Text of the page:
Theme parks are the bomb! If you like to be thrilled, there are roller coasters and stimulating multidimensional adventures galore. If you like entertainment, there are street performers, parades, and shows throughout the parks and resorts. There are activities for every age. Who couldn’t enjoy a day of living your favorite fantasy worlds?
But wait, we have to wait in a line for every step of the way? People can spend months anticipating their tropical Florida getaway and feel entitled to an incredibly fun and breezy day, especially for how much money they’ve spent. Being slammed with huge wait lines and even more unexpected expenses (such as replacing broken flip flops, sunscreen, churros, rock climbing walls, souvenirs for the grandparents, etc.) reasonably add up to angry and sunburned afternoons.
Having been an employee of four of the Orlando theme parks, Universal Studios, LegoLand, SeaWorld, and Disney Springs; I am quite familiar with the agitated guest and every level of frustration towards wait times. While I pursued my career in theatre in college, I worked part-time and holidays performing and selling merchandise at various theme parks. I absolutely love theme parks and get this - I even like the lines. Crazy, right? Let me explain why…
Ever since I was a couple feet tall, my dad took me to the theme parks. He worked at Six Flags Over Texas as a teen and wanted me to grow up appreciating the thrill of them. My first roller coaster was Woody Woodpecker! I remember almost every year when we’d go, running up to the height board and seeing which rides I was tall enough to ride this trip.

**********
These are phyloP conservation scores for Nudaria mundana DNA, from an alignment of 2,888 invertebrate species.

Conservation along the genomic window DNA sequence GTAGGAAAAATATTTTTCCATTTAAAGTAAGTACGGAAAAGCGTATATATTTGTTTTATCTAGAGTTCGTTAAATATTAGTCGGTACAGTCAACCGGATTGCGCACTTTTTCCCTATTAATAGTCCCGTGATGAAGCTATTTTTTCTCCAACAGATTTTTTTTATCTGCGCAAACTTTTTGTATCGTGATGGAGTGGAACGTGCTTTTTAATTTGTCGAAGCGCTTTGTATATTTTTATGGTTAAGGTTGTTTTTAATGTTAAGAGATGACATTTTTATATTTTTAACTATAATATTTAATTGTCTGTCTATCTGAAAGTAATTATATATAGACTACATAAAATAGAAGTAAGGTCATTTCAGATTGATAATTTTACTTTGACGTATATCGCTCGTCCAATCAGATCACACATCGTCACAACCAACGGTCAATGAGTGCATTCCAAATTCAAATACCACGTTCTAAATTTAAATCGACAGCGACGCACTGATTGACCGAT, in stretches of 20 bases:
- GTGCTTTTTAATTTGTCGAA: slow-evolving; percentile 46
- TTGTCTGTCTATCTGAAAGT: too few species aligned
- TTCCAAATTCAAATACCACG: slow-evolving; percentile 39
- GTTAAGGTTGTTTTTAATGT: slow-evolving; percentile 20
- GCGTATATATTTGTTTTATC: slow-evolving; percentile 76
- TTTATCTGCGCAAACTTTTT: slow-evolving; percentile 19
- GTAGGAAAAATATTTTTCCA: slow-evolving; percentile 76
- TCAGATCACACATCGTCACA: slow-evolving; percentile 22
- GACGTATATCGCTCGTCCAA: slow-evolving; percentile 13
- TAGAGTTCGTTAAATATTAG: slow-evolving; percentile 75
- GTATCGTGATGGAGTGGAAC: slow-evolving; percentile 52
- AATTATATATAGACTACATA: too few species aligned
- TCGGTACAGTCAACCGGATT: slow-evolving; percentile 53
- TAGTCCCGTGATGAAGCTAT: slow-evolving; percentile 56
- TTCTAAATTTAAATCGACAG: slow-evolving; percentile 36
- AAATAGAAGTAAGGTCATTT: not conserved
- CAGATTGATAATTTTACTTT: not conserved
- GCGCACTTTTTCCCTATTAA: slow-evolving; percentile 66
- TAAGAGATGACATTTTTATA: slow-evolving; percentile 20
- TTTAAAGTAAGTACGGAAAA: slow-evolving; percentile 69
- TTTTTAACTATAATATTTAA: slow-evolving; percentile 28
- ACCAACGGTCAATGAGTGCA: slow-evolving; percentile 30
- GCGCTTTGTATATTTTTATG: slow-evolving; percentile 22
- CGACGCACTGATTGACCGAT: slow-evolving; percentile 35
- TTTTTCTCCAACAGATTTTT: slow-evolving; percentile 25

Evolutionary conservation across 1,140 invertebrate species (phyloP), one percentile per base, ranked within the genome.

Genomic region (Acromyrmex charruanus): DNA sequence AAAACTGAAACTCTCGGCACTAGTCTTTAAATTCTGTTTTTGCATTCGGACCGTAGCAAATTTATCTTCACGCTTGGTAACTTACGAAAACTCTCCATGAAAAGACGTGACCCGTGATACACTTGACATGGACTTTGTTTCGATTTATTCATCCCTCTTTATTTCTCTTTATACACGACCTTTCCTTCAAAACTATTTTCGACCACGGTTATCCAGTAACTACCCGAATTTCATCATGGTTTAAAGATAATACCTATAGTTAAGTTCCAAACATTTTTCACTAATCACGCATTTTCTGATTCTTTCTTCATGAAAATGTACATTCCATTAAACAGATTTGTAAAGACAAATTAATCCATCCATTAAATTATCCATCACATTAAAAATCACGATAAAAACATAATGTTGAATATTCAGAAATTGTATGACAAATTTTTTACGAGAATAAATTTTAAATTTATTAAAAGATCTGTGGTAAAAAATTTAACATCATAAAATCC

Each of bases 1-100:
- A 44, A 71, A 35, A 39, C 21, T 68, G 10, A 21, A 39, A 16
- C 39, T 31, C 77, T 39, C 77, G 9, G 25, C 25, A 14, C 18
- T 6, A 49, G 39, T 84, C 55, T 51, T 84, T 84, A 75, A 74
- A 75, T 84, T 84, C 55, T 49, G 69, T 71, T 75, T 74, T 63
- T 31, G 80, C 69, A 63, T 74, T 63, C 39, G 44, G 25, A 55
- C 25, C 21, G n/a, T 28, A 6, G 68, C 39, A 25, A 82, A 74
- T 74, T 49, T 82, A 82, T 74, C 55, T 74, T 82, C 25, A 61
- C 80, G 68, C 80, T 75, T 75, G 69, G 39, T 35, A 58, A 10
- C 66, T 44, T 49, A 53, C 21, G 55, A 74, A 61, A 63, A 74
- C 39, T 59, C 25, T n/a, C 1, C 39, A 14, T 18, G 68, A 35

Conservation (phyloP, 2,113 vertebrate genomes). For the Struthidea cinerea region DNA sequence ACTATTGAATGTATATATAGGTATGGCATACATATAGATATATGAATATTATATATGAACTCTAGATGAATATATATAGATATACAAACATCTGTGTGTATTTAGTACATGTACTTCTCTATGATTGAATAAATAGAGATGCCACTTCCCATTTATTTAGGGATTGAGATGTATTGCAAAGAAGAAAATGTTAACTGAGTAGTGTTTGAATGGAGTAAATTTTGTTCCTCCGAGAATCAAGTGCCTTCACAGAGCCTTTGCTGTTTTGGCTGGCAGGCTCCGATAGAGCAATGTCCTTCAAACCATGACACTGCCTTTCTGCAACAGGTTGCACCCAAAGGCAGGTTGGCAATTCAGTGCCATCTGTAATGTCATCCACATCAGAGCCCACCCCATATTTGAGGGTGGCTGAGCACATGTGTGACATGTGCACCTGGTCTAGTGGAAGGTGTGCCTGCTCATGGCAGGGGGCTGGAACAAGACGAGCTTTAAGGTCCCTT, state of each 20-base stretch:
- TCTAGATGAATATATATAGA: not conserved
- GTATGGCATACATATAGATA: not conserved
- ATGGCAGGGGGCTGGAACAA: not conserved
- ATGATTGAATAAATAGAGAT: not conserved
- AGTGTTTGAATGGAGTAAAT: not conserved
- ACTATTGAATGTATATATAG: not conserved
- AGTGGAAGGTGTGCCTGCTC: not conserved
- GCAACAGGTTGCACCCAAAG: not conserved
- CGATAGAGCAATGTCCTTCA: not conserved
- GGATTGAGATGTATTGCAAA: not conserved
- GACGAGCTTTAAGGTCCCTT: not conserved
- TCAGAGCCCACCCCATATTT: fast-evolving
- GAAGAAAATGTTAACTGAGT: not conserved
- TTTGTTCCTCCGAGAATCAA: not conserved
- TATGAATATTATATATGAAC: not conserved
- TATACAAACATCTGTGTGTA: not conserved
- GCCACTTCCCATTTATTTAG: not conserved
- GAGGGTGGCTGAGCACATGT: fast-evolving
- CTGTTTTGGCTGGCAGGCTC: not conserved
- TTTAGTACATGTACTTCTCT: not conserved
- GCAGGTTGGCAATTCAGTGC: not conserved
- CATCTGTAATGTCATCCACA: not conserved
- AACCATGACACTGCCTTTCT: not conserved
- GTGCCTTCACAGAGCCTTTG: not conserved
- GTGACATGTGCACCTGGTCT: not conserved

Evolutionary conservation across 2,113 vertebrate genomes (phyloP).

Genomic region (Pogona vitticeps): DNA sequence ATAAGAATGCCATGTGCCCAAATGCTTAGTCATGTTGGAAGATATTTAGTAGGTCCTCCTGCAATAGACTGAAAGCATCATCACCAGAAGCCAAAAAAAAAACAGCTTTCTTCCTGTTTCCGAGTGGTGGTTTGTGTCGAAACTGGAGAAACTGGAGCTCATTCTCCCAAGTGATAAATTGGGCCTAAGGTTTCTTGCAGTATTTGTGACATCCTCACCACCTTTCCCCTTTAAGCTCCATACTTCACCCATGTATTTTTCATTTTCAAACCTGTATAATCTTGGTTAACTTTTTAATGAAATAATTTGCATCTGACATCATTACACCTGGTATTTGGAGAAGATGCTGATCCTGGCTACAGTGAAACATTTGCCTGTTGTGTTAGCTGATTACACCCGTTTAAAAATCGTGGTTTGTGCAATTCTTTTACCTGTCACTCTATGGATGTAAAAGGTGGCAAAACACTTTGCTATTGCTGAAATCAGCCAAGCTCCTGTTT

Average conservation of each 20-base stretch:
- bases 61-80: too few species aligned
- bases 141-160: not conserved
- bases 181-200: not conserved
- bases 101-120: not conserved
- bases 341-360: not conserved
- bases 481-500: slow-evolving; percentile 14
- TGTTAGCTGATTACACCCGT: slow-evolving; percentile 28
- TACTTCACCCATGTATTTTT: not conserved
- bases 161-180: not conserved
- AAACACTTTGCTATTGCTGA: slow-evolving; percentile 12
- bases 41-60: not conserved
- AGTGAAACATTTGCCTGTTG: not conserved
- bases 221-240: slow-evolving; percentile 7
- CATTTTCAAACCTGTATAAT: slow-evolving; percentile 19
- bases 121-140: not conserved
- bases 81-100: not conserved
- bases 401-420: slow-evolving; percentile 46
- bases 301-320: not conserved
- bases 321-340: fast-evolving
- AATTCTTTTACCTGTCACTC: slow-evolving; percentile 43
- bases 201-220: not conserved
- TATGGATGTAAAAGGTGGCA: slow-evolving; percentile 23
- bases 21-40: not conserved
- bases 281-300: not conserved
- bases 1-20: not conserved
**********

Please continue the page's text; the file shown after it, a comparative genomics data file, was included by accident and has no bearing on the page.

By the time I was old enough to ride every coaster in Central Florida, the family trips had dwindled down to just my dad and me. We took several years off from the parks. Disagreeing family matters happened. With the tribulations of raising a kid switching between two roofs, my dad and I weren’t always on the same page. We bickered, we competed in eye-rolling matches, and we rarely liked the way the other handled things.
While it wasn’t entirely in the budget, one year my dad bought the two of us annual passes to Universal again. I remember being a bit skeptical but appreciating the chance to play in the parks.
Then we had to face the lines. The new roller coaster, Rip Ride Rocket, was over a 2-hour wait. My favorite ride, Spider-Man, was over an hour. Lots and lots of hurry and wait. You know what happened? We talked. As I was getting older, I was forming my own ideas. He asked me about them. He shared his own. We bonded over the stories we were stepping into. We created memories of spitting straw covers at each other and accidentally hitting our neighbors in the next booth. We both were sad that The Jetsons ride was being replaced.
Don’t get me wrong, I understand that long line after long line gets tiring especially when you just want to sit down and gulp down a gallon of water. It feels like time is being wasted when there are so many other rides you could be going on. But next time you go, try changing the definition of the “wait time” to “quality time.” Take it as a chance to revel over what you loved about the last ride or how funny it was when Suzie screamed when the spiders came out! Every theme park has its own type of magic but it’s the memories made that make the magic last.